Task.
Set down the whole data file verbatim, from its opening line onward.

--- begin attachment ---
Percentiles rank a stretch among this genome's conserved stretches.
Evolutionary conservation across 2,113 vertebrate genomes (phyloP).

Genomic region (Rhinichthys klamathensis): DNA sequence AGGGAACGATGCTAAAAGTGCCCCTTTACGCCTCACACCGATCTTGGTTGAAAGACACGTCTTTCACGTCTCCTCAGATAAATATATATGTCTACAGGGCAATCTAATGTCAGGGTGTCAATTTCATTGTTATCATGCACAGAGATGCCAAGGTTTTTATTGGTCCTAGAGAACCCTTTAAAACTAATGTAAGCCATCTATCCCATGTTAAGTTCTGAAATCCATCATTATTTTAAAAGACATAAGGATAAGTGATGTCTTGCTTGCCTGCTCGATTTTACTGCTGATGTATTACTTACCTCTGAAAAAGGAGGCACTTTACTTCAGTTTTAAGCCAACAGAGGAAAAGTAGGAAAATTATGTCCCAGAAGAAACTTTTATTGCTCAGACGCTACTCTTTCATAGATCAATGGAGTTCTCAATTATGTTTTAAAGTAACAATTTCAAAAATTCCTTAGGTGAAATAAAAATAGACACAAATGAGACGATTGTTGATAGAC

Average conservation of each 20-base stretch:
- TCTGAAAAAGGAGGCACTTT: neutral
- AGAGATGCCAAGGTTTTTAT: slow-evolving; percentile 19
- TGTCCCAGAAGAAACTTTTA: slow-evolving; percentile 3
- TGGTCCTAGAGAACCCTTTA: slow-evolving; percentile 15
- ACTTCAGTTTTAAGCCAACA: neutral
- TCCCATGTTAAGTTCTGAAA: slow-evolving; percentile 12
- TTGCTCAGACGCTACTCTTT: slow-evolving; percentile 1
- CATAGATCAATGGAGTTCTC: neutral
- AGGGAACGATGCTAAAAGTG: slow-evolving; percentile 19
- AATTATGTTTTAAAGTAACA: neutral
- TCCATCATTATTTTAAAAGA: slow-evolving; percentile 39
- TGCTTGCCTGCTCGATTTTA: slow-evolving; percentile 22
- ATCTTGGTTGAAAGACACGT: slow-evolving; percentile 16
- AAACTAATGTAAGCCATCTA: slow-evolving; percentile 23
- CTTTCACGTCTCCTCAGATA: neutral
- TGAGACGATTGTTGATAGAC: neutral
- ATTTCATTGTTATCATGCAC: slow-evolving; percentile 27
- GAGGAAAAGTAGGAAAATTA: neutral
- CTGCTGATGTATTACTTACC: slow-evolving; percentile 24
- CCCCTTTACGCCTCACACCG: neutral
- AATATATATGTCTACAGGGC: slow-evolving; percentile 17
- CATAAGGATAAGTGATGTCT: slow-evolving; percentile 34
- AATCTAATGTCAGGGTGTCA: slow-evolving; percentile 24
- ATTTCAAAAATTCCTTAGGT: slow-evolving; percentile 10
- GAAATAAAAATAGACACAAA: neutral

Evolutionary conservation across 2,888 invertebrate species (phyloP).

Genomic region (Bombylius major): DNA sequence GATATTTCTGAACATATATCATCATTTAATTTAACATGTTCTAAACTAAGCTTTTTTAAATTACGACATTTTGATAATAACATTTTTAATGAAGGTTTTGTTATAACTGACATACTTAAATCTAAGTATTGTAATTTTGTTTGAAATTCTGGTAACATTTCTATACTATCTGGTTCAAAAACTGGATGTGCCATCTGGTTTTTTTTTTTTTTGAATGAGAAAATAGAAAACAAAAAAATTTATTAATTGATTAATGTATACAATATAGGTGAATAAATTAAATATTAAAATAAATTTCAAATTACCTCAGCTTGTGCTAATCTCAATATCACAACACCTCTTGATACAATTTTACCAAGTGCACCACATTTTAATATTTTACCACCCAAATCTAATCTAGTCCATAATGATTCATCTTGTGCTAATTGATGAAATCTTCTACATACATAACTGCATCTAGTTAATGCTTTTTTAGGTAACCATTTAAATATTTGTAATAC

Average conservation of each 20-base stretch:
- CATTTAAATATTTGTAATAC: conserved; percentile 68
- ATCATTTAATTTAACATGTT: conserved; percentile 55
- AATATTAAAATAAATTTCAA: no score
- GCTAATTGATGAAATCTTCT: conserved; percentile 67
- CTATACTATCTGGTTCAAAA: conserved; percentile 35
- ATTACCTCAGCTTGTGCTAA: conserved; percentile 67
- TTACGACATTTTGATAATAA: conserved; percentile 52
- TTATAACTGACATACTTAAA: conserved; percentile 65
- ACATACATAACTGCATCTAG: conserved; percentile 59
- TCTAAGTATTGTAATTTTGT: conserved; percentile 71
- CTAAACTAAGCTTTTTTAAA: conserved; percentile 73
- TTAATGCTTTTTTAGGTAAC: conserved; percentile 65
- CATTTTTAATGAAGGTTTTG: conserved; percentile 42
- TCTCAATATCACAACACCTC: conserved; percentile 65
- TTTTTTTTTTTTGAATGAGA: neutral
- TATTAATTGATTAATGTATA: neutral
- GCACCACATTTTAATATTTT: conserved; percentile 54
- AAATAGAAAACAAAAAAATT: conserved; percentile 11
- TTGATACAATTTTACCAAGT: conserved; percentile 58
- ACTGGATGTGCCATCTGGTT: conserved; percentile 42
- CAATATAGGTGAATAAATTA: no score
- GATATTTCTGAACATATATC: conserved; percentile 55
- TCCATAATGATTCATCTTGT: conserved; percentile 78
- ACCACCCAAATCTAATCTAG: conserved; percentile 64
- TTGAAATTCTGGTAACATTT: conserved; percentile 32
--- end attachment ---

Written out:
Percentiles rank a stretch among this genome's conserved stretches.
Evolutionary conservation across 2,113 vertebrate genomes (phyloP).

Genomic region (Rhinichthys klamathensis): DNA sequence AGGGAACGATGCTAAAAGTGCCCCTTTACGCCTCACACCGATCTTGGTTGAAAGACACGTCTTTCACGTCTCCTCAGATAAATATATATGTCTACAGGGCAATCTAATGTCAGGGTGTCAATTTCATTGTTATCATGCACAGAGATGCCAAGGTTTTTATTGGTCCTAGAGAACCCTTTAAAACTAATGTAAGCCATCTATCCCATGTTAAGTTCTGAAATCCATCATTATTTTAAAAGACATAAGGATAAGTGATGTCTTGCTTGCCTGCTCGATTTTACTGCTGATGTATTACTTACCTCTGAAAAAGGAGGCACTTTACTTCAGTTTTAAGCCAACAGAGGAAAAGTAGGAAAATTATGTCCCAGAAGAAACTTTTATTGCTCAGACGCTACTCTTTCATAGATCAATGGAGTTCTCAATTATGTTTTAAAGTAACAATTTCAAAAATTCCTTAGGTGAAATAAAAATAGACACAAATGAGACGATTGTTGATAGAC

Average conservation of each 20-base stretch:
- TCTGAAAAAGGAGGCACTTT: neutral
- AGAGATGCCAAGGTTTTTAT: slow-evolving; percentile 19
- TGTCCCAGAAGAAACTTTTA: slow-evolving; percentile 3
- TGGTCCTAGAGAACCCTTTA: slow-evolving; percentile 15
- ACTTCAGTTTTAAGCCAACA: neutral
- TCCCATGTTAAGTTCTGAAA: slow-evolving; percentile 12
- TTGCTCAGACGCTACTCTTT: slow-evolving; percentile 1
- CATAGATCAATGGAGTTCTC: neutral
- AGGGAACGATGCTAAAAGTG: slow-evolving; percentile 19
- AATTATGTTTTAAAGTAACA: neutral
- TCCATCATTATTTTAAAAGA: slow-evolving; percentile 39
- TGCTTGCCTGCTCGATTTTA: slow-evolving; percentile 22
- ATCTTGGTTGAAAGACACGT: slow-evolving; percentile 16
- AAACTAATGTAAGCCATCTA: slow-evolving; percentile 23
- CTTTCACGTCTCCTCAGATA: neutral
- TGAGACGATTGTTGATAGAC: neutral
- ATTTCATTGTTATCATGCAC: slow-evolving; percentile 27
- GAGGAAAAGTAGGAAAATTA: neutral
- CTGCTGATGTATTACTTACC: slow-evolving; percentile 24
- CCCCTTTACGCCTCACACCG: neutral
- AATATATATGTCTACAGGGC: slow-evolving; percentile 17
- CATAAGGATAAGTGATGTCT: slow-evolving; percentile 34
- AATCTAATGTCAGGGTGTCA: slow-evolving; percentile 24
- ATTTCAAAAATTCCTTAGGT: slow-evolving; percentile 10
- GAAATAAAAATAGACACAAA: neutral

Evolutionary conservation across 2,888 invertebrate species (phyloP).

Genomic region (Bombylius major): DNA sequence GATATTTCTGAACATATATCATCATTTAATTTAACATGTTCTAAACTAAGCTTTTTTAAATTACGACATTTTGATAATAACATTTTTAATGAAGGTTTTGTTATAACTGACATACTTAAATCTAAGTATTGTAATTTTGTTTGAAATTCTGGTAACATTTCTATACTATCTGGTTCAAAAACTGGATGTGCCATCTGGTTTTTTTTTTTTTTGAATGAGAAAATAGAAAACAAAAAAATTTATTAATTGATTAATGTATACAATATAGGTGAATAAATTAAATATTAAAATAAATTTCAAATTACCTCAGCTTGTGCTAATCTCAATATCACAACACCTCTTGATACAATTTTACCAAGTGCACCACATTTTAATATTTTACCACCCAAATCTAATCTAGTCCATAATGATTCATCTTGTGCTAATTGATGAAATCTTCTACATACATAACTGCATCTAGTTAATGCTTTTTTAGGTAACCATTTAAATATTTGTAATAC

Average conservation of each 20-base stretch:
- CATTTAAATATTTGTAATAC: conserved; percentile 68
- ATCATTTAATTTAACATGTT: conserved; percentile 55
- AATATTAAAATAAATTTCAA: no score
- GCTAATTGATGAAATCTTCT: conserved; percentile 67
- CTATACTATCTGGTTCAAAA: conserved; percentile 35
- ATTACCTCAGCTTGTGCTAA: conserved; percentile 67
- TTACGACATTTTGATAATAA: conserved; percentile 52
- TTATAACTGACATACTTAAA: conserved; percentile 65
- ACATACATAACTGCATCTAG: conserved; percentile 59
- TCTAAGTATTGTAATTTTGT: conserved; percentile 71
- CTAAACTAAGCTTTTTTAAA: conserved; percentile 73
- TTAATGCTTTTTTAGGTAAC: conserved; percentile 65
- CATTTTTAATGAAGGTTTTG: conserved; percentile 42
- TCTCAATATCACAACACCTC: conserved; percentile 65
- TTTTTTTTTTTTGAATGAGA: neutral
- TATTAATTGATTAATGTATA: neutral
- GCACCACATTTTAATATTTT: conserved; percentile 54
- AAATAGAAAACAAAAAAATT: conserved; percentile 11
- TTGATACAATTTTACCAAGT: conserved; percentile 58
- ACTGGATGTGCCATCTGGTT: conserved; percentile 42
- CAATATAGGTGAATAAATTA: no score
- GATATTTCTGAACATATATC: conserved; percentile 55
- TCCATAATGATTCATCTTGT: conserved; percentile 78
- ACCACCCAAATCTAATCTAG: conserved; percentile 64
- TTGAAATTCTGGTAACATTT: conserved; percentile 32